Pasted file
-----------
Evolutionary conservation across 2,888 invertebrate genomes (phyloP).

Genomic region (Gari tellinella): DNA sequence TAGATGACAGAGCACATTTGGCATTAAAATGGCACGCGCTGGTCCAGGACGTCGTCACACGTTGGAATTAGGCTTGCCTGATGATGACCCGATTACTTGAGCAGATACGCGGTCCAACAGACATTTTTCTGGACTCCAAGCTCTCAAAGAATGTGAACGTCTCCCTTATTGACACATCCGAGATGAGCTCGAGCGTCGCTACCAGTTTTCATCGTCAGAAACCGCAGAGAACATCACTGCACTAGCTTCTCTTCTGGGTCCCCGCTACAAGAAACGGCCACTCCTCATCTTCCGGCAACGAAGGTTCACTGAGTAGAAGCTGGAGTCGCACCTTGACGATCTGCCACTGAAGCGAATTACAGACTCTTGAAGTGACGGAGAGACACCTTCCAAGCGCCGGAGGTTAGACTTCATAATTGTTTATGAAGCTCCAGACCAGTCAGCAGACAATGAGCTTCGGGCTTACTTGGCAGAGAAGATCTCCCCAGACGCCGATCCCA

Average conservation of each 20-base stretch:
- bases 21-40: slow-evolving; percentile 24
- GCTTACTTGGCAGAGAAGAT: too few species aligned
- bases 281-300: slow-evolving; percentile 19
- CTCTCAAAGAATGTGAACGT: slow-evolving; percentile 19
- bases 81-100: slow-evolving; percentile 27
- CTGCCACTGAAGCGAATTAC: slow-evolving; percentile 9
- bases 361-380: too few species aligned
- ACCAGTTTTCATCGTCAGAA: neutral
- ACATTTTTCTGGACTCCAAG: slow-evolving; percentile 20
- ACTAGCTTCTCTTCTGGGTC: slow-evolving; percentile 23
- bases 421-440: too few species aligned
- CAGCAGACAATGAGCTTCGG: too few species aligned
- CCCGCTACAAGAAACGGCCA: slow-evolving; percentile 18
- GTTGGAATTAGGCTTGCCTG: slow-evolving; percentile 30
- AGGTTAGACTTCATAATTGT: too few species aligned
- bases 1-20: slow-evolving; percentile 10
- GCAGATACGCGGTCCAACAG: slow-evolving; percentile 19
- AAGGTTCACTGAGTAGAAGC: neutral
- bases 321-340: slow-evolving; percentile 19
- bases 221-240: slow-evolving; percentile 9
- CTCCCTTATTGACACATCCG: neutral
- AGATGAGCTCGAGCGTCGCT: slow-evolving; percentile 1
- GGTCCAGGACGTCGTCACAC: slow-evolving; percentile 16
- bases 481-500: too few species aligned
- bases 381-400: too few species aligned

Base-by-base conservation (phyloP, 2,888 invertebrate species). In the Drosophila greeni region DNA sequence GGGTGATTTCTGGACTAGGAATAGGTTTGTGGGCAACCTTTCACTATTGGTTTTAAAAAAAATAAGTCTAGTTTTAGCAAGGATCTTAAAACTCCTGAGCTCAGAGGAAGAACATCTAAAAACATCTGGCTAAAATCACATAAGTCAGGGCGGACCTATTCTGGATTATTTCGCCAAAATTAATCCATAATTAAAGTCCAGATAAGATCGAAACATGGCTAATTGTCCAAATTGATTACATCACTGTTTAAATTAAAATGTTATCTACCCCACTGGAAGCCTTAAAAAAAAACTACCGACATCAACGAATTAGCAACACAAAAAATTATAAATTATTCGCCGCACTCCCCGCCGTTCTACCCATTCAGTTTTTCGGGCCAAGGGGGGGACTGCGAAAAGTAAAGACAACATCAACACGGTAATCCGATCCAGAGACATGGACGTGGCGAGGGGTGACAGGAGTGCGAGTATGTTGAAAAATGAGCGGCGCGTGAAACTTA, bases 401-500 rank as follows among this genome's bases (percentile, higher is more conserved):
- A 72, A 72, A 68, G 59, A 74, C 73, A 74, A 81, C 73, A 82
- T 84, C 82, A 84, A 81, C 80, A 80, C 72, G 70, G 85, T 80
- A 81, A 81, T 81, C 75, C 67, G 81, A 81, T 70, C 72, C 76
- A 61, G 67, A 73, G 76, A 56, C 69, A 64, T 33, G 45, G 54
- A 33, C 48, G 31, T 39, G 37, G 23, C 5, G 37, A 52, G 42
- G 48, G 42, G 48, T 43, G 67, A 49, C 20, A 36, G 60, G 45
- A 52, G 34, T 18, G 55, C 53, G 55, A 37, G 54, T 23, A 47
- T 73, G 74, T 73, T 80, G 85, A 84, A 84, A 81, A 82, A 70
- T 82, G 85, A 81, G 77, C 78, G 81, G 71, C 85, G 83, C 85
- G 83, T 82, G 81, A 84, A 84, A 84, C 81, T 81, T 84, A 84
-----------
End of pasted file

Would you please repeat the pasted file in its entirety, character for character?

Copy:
Evolutionary conservation across 2,888 invertebrate genomes (phyloP).

Genomic region (Gari tellinella): DNA sequence TAGATGACAGAGCACATTTGGCATTAAAATGGCACGCGCTGGTCCAGGACGTCGTCACACGTTGGAATTAGGCTTGCCTGATGATGACCCGATTACTTGAGCAGATACGCGGTCCAACAGACATTTTTCTGGACTCCAAGCTCTCAAAGAATGTGAACGTCTCCCTTATTGACACATCCGAGATGAGCTCGAGCGTCGCTACCAGTTTTCATCGTCAGAAACCGCAGAGAACATCACTGCACTAGCTTCTCTTCTGGGTCCCCGCTACAAGAAACGGCCACTCCTCATCTTCCGGCAACGAAGGTTCACTGAGTAGAAGCTGGAGTCGCACCTTGACGATCTGCCACTGAAGCGAATTACAGACTCTTGAAGTGACGGAGAGACACCTTCCAAGCGCCGGAGGTTAGACTTCATAATTGTTTATGAAGCTCCAGACCAGTCAGCAGACAATGAGCTTCGGGCTTACTTGGCAGAGAAGATCTCCCCAGACGCCGATCCCA

Average conservation of each 20-base stretch:
- bases 21-40: slow-evolving; percentile 24
- GCTTACTTGGCAGAGAAGAT: too few species aligned
- bases 281-300: slow-evolving; percentile 19
- CTCTCAAAGAATGTGAACGT: slow-evolving; percentile 19
- bases 81-100: slow-evolving; percentile 27
- CTGCCACTGAAGCGAATTAC: slow-evolving; percentile 9
- bases 361-380: too few species aligned
- ACCAGTTTTCATCGTCAGAA: neutral
- ACATTTTTCTGGACTCCAAG: slow-evolving; percentile 20
- ACTAGCTTCTCTTCTGGGTC: slow-evolving; percentile 23
- bases 421-440: too few species aligned
- CAGCAGACAATGAGCTTCGG: too few species aligned
- CCCGCTACAAGAAACGGCCA: slow-evolving; percentile 18
- GTTGGAATTAGGCTTGCCTG: slow-evolving; percentile 30
- AGGTTAGACTTCATAATTGT: too few species aligned
- bases 1-20: slow-evolving; percentile 10
- GCAGATACGCGGTCCAACAG: slow-evolving; percentile 19
- AAGGTTCACTGAGTAGAAGC: neutral
- bases 321-340: slow-evolving; percentile 19
- bases 221-240: slow-evolving; percentile 9
- CTCCCTTATTGACACATCCG: neutral
- AGATGAGCTCGAGCGTCGCT: slow-evolving; percentile 1
- GGTCCAGGACGTCGTCACAC: slow-evolving; percentile 16
- bases 481-500: too few species aligned
- bases 381-400: too few species aligned

Base-by-base conservation (phyloP, 2,888 invertebrate species). In the Drosophila greeni region DNA sequence GGGTGATTTCTGGACTAGGAATAGGTTTGTGGGCAACCTTTCACTATTGGTTTTAAAAAAAATAAGTCTAGTTTTAGCAAGGATCTTAAAACTCCTGAGCTCAGAGGAAGAACATCTAAAAACATCTGGCTAAAATCACATAAGTCAGGGCGGACCTATTCTGGATTATTTCGCCAAAATTAATCCATAATTAAAGTCCAGATAAGATCGAAACATGGCTAATTGTCCAAATTGATTACATCACTGTTTAAATTAAAATGTTATCTACCCCACTGGAAGCCTTAAAAAAAAACTACCGACATCAACGAATTAGCAACACAAAAAATTATAAATTATTCGCCGCACTCCCCGCCGTTCTACCCATTCAGTTTTTCGGGCCAAGGGGGGGACTGCGAAAAGTAAAGACAACATCAACACGGTAATCCGATCCAGAGACATGGACGTGGCGAGGGGTGACAGGAGTGCGAGTATGTTGAAAAATGAGCGGCGCGTGAAACTTA, bases 401-500 rank as follows among this genome's bases (percentile, higher is more conserved):
- A 72, A 72, A 68, G 59, A 74, C 73, A 74, A 81, C 73, A 82
- T 84, C 82, A 84, A 81, C 80, A 80, C 72, G 70, G 85, T 80
- A 81, A 81, T 81, C 75, C 67, G 81, A 81, T 70, C 72, C 76
- A 61, G 67, A 73, G 76, A 56, C 69, A 64, T 33, G 45, G 54
- A 33, C 48, G 31, T 39, G 37, G 23, C 5, G 37, A 52, G 42
- G 48, G 42, G 48, T 43, G 67, A 49, C 20, A 36, G 60, G 45
- A 52, G 34, T 18, G 55, C 53, G 55, A 37, G 54, T 23, A 47
- T 73, G 74, T 73, T 80, G 85, A 84, A 84, A 81, A 82, A 70
- T 82, G 85, A 81, G 77, C 78, G 81, G 71, C 85, G 83, C 85
- G 83, T 82, G 81, A 84, A 84, A 84, C 81, T 81, T 84, A 84